Risks of PTCA

The surgery is minimally invasive, however there are risks associated with the surgery.

Infection is a risk, because the catheter used is a long hollow tube that is put within the body. The stents and guidewires used could also cause infection if they are not sterilised effectively.

Another risk is the potential for patients to have an allergic reaction to the equipment used and the drug contained within the stent.

Other risks are caused by damage to the heart or blood vessels during PTCA, which includes;

  • Internal bleeding
  • Blockages
  • Blood clots
  • Heart Attack
  • Stroke

Although these complications are serious, they aren’t common. Most of the listed complications are more likely to occur if surgery is not performed to dilate the blood vessels.

Procedures Similar to PTCA

Transcatheter Aortic Valve Replacement

Transcatheter Aortic Valve Replacement

Transcatheter Aortic Valve Replacement (TAVR) is the replacement of a damaged heart valve, with a new synthetic one, made from metal and animal tissue that is compatible with human tissue.

Aortic stenosis is a disease which causes the aortic valve to become stiff, narrow and unable to open and close properly. People with this disease can undergo TAVR, to replace the damaged valve.

For this procedure a transcatheter is used, which is similar to balloon catheter, but there is one potential difference. Transcatheters do not always use a balloon, in some cases the new valve will expand by itself when in position.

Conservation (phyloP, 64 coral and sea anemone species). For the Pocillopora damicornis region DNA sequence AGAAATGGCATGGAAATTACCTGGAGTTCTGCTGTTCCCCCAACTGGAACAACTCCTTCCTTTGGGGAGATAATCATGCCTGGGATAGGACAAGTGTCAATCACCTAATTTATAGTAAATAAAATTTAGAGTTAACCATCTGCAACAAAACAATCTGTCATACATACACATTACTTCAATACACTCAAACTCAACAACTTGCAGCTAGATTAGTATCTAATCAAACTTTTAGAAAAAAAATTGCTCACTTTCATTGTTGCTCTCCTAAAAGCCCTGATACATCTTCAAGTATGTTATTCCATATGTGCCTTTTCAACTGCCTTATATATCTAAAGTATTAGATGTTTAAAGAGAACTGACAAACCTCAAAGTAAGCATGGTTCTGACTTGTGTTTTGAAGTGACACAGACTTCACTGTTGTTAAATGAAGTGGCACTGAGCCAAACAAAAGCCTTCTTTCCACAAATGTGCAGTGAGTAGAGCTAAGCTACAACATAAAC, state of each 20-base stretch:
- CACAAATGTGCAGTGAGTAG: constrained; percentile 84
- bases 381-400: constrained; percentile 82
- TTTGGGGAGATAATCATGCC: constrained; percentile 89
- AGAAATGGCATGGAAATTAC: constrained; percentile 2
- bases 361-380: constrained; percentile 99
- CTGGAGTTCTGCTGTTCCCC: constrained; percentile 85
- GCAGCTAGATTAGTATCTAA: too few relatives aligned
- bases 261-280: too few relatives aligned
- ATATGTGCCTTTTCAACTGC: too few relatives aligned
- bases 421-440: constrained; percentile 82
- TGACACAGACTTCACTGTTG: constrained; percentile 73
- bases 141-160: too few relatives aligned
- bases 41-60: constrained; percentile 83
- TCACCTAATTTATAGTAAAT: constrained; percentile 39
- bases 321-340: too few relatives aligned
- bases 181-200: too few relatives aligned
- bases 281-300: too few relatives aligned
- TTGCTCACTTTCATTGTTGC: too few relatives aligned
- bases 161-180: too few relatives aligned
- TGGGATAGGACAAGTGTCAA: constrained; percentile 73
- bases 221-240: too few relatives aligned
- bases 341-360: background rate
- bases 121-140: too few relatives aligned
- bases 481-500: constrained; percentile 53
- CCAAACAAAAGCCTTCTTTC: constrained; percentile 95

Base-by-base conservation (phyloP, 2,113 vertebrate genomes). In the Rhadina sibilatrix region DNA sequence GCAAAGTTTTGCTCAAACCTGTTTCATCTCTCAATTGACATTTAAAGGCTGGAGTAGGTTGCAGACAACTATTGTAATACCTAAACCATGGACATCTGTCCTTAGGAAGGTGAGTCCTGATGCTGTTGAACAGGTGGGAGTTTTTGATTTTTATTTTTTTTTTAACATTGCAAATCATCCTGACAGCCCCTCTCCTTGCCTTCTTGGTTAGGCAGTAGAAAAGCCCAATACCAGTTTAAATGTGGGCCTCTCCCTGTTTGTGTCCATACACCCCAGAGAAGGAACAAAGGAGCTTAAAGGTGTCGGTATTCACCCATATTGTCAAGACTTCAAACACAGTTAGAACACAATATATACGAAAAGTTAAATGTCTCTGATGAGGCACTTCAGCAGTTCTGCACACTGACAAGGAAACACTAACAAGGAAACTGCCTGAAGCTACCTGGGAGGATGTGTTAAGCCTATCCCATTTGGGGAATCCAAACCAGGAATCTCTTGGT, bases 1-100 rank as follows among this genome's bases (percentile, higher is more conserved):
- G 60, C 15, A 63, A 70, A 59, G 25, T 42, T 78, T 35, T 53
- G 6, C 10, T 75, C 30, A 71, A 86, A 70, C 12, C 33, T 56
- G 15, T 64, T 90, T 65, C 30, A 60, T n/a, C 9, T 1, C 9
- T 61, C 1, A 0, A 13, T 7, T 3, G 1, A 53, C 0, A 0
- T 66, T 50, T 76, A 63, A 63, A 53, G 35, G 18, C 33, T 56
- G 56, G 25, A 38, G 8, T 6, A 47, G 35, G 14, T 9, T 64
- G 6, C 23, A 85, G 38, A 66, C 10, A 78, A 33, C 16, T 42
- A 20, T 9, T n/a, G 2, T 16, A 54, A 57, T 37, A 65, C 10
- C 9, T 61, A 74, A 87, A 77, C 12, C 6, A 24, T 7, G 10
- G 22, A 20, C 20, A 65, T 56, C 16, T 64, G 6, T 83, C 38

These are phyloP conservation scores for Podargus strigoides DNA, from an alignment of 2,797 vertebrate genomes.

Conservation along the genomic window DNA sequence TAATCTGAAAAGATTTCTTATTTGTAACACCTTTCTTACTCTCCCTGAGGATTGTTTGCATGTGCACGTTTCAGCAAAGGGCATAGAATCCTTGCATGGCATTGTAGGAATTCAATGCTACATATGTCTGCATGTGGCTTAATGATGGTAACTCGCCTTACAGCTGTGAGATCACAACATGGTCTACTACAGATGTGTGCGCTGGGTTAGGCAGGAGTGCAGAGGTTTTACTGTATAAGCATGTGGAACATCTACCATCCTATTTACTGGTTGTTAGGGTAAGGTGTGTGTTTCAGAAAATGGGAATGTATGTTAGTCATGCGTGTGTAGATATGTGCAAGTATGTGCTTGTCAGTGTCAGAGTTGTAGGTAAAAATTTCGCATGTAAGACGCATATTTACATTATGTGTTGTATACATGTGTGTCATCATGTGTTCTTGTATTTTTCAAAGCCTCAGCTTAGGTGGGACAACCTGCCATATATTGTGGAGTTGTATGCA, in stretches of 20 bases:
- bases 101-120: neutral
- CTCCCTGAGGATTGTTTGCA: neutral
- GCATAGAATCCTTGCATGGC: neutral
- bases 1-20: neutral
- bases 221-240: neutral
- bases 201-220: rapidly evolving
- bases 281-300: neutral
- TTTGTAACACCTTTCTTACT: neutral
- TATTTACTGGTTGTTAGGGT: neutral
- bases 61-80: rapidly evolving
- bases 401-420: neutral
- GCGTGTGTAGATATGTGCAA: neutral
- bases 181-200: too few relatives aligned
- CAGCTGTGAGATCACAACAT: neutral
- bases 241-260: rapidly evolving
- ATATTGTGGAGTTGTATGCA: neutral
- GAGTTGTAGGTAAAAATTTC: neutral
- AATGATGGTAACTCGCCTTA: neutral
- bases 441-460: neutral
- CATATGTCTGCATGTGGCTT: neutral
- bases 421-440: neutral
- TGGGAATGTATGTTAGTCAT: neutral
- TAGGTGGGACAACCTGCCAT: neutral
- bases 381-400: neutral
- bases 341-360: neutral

Before the procedure a temporary pacemaker may be placed in the patient along with a filtration device, used to collect plaque and debris, preventing it from travelling through the bloodstream.

During the procedure, a transcatheter is inserted and directed into the heart.

Once in position an x-ray is taken to confirm its location, then the catheter balloon inflates or the replacement valve expands on its own.

The new valve is positioned inside the old valve, and will regulate blood flow from the heart. The old valve is not removed from the body.

After the procedure, the patients heart rate is checked and the pacemaker and filtration device are removed from the body.

The risks for TAVR includes:

  • Bleeding
  • Replacement valve slipping
  • Replacement valve leakage
  • Infection
  • Stroke
  • Kidney Disease
  • Heart Rhythm Problems (arrhythmias)

Eustachian Tube Dysfunction

Eustachian tube dysfunction is when the eustachian tube, in the ear becomes swollen and is blocked by fluid and mucus.

Eustachian tube dysfunction can cause loss of hearing, tinnitus and loss of balance as well as pain. These symptoms can get worse with changes in pressure and altitude.

During the procedure, a Eustachian tube catheter is passed through the nose into the Eustachian tube, where the balloon is inflated.

The fluid and mucus within the ear is removed through the catheter, and the balloon is deflated.

This is not a permanent solution, but it helps to relieve symptoms and prevent infection caused by the fluid build up.

There are risks involved with this procedure, including:

  • Damage to the ear
  • Infection
  • Bleeding


The aim of PTCA and the aforementioned procedures, is to widen a narrowed opening using catheters, which is achieved in different ways, either by placing a stent to keep the vessel open, or by removing the blockage.

The functionality of the catheters is key to being able to effectively carry out these procedures.

These surgeries is important because the risks to the patients health is greater without the surgery, compared to the risks of the surgery itself.

PTCA and TAVR save the lives of patients by allowing blood to circulate around the body as intended.

If you have any questions, please contact sales@met.uk.com


By Ileah Chissick